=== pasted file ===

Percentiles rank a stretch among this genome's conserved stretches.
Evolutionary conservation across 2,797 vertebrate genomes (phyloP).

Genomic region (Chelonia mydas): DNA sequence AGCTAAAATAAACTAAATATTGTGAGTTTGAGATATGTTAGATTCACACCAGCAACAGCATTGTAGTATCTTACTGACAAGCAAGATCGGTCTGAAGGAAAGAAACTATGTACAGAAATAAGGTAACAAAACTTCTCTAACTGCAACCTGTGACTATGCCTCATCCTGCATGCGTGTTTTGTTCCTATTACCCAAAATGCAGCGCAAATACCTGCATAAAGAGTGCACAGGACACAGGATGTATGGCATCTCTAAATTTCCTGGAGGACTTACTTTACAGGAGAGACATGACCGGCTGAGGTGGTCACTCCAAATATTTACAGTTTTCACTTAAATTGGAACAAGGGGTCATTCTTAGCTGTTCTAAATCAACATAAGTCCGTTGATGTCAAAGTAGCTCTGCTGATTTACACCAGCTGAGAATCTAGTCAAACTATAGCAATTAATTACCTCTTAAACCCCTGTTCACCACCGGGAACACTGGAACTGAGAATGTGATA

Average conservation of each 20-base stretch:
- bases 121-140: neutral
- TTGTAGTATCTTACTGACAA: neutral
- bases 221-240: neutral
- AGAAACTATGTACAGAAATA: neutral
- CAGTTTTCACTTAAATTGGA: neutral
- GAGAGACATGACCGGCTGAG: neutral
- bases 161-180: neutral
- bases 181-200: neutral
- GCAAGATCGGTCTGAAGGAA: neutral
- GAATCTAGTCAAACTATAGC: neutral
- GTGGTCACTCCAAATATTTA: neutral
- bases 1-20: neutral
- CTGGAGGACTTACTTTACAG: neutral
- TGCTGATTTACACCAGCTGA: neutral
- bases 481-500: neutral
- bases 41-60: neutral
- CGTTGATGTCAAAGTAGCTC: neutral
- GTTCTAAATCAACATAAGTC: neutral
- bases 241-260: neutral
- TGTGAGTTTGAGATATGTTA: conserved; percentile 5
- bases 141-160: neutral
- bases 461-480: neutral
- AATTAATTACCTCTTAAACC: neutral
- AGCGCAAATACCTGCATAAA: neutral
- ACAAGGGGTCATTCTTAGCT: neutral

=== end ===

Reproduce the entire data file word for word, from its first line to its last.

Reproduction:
Percentiles rank a stretch among this genome's conserved stretches.
Evolutionary conservation across 2,797 vertebrate genomes (phyloP).

Genomic region (Chelonia mydas): DNA sequence AGCTAAAATAAACTAAATATTGTGAGTTTGAGATATGTTAGATTCACACCAGCAACAGCATTGTAGTATCTTACTGACAAGCAAGATCGGTCTGAAGGAAAGAAACTATGTACAGAAATAAGGTAACAAAACTTCTCTAACTGCAACCTGTGACTATGCCTCATCCTGCATGCGTGTTTTGTTCCTATTACCCAAAATGCAGCGCAAATACCTGCATAAAGAGTGCACAGGACACAGGATGTATGGCATCTCTAAATTTCCTGGAGGACTTACTTTACAGGAGAGACATGACCGGCTGAGGTGGTCACTCCAAATATTTACAGTTTTCACTTAAATTGGAACAAGGGGTCATTCTTAGCTGTTCTAAATCAACATAAGTCCGTTGATGTCAAAGTAGCTCTGCTGATTTACACCAGCTGAGAATCTAGTCAAACTATAGCAATTAATTACCTCTTAAACCCCTGTTCACCACCGGGAACACTGGAACTGAGAATGTGATA

Average conservation of each 20-base stretch:
- bases 121-140: neutral
- TTGTAGTATCTTACTGACAA: neutral
- bases 221-240: neutral
- AGAAACTATGTACAGAAATA: neutral
- CAGTTTTCACTTAAATTGGA: neutral
- GAGAGACATGACCGGCTGAG: neutral
- bases 161-180: neutral
- bases 181-200: neutral
- GCAAGATCGGTCTGAAGGAA: neutral
- GAATCTAGTCAAACTATAGC: neutral
- GTGGTCACTCCAAATATTTA: neutral
- bases 1-20: neutral
- CTGGAGGACTTACTTTACAG: neutral
- TGCTGATTTACACCAGCTGA: neutral
- bases 481-500: neutral
- bases 41-60: neutral
- CGTTGATGTCAAAGTAGCTC: neutral
- GTTCTAAATCAACATAAGTC: neutral
- bases 241-260: neutral
- TGTGAGTTTGAGATATGTTA: conserved; percentile 5
- bases 141-160: neutral
- bases 461-480: neutral
- AATTAATTACCTCTTAAACC: neutral
- AGCGCAAATACCTGCATAAA: neutral
- ACAAGGGGTCATTCTTAGCT: neutral